One of the fun aspects of vintage watches is to spot them in movies. There are lots of old black and white movies with characters wearing watches of the day and spotting a Hamilton is always exciting. Then there are modern movies where people wear prop watches from the period the movie is set to take place in. In fact, I’ve been contacted many times to see if I can provide watches for movies in production. Then there are movies somewhere in between black and white days and modern times.
A good example is the movie Jaws where one of the main characters, Sheriff Brody, wears a Hamilton Lyndon. The Lyndon was introduced in 1953 and produced for two years. That was 20 years prior to the release of the movie – similar to someone wearing a watch from 2001 in a movie today.
There are a couple of times in the movie where the watch is prominent, one of the best is at the end when he’s trying to shoot the air tank in Jaw’s mouth.
The Lyndon was a good choice for the scene as it was one of Hamilton’s sealed (CLD) models with gaskets in the crown and around the crystal to keep the environment out of the inside of the case.
Of course, gaskets don’t last forever and eventually moisture and the elements can work their way into a CLD watch. I recently received a Lyndon in serious need of TLC but it’s an heirloom and the owner wanted to see if it could be restored.
The back of the case shows a lot of wear, especially to the back of the lugs.
The Lyndon opens from the front once the bezel is separated. Now you can see the dial is actually missing the 5 numeral and the second hand is clearly a replacement. The crown is also a replacement and it’s lost most of it’s gold color and presents more on the silver side, although my camera and lighting didn’t pick that up.
The gasket inside crumbled to bits and most of the time when you open a CLD today the gaskets are long gone. There’s also a gold reflector ring that surrounds the dial when it’s installed.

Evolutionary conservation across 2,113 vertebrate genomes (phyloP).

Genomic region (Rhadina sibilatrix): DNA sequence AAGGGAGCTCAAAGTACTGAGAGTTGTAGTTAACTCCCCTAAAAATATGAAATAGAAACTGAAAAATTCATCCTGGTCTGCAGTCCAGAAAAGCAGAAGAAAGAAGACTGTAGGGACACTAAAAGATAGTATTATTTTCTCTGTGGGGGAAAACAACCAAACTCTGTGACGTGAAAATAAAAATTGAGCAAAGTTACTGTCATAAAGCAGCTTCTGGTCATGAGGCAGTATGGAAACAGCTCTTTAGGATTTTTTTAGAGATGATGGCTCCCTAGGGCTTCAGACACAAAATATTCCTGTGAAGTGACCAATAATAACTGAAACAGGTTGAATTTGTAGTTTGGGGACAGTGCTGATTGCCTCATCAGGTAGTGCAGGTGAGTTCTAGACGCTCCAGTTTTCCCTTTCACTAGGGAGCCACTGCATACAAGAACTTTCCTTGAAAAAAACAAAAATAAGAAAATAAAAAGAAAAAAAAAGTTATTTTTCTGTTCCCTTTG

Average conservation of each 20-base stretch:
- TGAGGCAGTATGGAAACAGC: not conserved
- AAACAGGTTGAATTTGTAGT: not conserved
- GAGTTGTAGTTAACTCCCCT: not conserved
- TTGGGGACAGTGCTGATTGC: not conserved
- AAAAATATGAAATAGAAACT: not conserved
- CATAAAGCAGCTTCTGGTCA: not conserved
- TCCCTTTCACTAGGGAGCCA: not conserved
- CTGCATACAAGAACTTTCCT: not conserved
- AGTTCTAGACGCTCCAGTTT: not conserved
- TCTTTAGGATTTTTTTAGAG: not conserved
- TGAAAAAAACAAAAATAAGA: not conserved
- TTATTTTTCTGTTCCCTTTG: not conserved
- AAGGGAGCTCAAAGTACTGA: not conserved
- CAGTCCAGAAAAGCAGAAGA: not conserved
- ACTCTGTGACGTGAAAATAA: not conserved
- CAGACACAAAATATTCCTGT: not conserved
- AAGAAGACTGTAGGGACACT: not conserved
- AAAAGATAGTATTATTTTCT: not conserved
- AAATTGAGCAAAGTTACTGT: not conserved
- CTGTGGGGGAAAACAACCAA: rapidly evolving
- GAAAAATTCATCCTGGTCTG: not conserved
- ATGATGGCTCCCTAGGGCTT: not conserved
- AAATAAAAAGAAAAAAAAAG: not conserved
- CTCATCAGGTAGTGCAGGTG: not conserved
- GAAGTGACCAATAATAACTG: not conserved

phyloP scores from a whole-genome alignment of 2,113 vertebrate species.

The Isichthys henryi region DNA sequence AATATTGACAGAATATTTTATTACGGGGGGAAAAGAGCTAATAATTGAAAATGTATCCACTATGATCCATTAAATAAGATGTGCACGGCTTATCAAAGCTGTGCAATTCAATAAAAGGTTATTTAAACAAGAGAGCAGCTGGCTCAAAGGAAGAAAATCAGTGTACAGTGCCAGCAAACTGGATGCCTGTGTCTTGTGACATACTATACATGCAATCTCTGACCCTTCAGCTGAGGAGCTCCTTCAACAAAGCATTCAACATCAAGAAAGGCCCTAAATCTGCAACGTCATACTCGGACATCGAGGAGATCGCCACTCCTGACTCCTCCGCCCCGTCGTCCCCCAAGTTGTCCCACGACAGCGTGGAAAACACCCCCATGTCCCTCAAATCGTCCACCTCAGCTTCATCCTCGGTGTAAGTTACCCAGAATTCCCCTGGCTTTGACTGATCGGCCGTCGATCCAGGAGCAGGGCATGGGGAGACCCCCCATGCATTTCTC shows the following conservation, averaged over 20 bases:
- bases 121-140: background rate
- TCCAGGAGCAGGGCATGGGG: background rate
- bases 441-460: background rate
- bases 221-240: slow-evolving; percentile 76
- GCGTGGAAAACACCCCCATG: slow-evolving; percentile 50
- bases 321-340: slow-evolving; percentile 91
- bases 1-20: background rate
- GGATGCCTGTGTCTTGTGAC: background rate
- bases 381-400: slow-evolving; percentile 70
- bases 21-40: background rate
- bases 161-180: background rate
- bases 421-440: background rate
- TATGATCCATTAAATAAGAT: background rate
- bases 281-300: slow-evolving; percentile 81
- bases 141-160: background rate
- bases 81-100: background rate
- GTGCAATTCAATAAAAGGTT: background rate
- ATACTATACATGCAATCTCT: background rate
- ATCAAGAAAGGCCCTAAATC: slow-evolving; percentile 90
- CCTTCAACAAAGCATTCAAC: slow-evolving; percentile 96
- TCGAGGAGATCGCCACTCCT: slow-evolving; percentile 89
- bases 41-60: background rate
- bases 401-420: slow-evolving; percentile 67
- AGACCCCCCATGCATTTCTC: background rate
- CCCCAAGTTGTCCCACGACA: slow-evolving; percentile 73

Tucked inside the case is an 18 jewel 8/0 sized 748 movement. The movement lifts out the front and requires a two-piece stem to separate the movement from the crown. This stem design is sort of like the wooden train tracks where a mail hub fits into a female slot. In this example the female side is in the crown and the male side is the stem going into the movement.
Most of the round -don models from the 1950s share the came crystal. So the Lyndon, Reardon, Haddon, etc. use a PA435 crystal, if you can’t find an exact Hamilton replacement.
The movement gets stripped to it’s most basic parts and thoroughly cleaned. You get a sneak peak at a replacement dial I happened to have from another project watch.
My Hamilton CLD crown doesn’t want to fit in the case… this is very strange.
Comparing the project watch case (left) with another Lyndon example, the project watch appears to have had the stem tube replaced with something very different. So a proper CLD crown will no longer fit.
The reassembled movement is ticking away and sitting on the timer to find out how well it’s running.
Not too shabby… I’ll leave it just as it is.
It took a while but I finally found a crown that would fit the stem tube on the case and I was able to fit a female stem to match the male hub of the movement. I also installed a proper second hand to complete the restoration.
This watch turned out great and I’m sure the owner will be delighted to get it back. Let’s hope it stays out of the water from now on.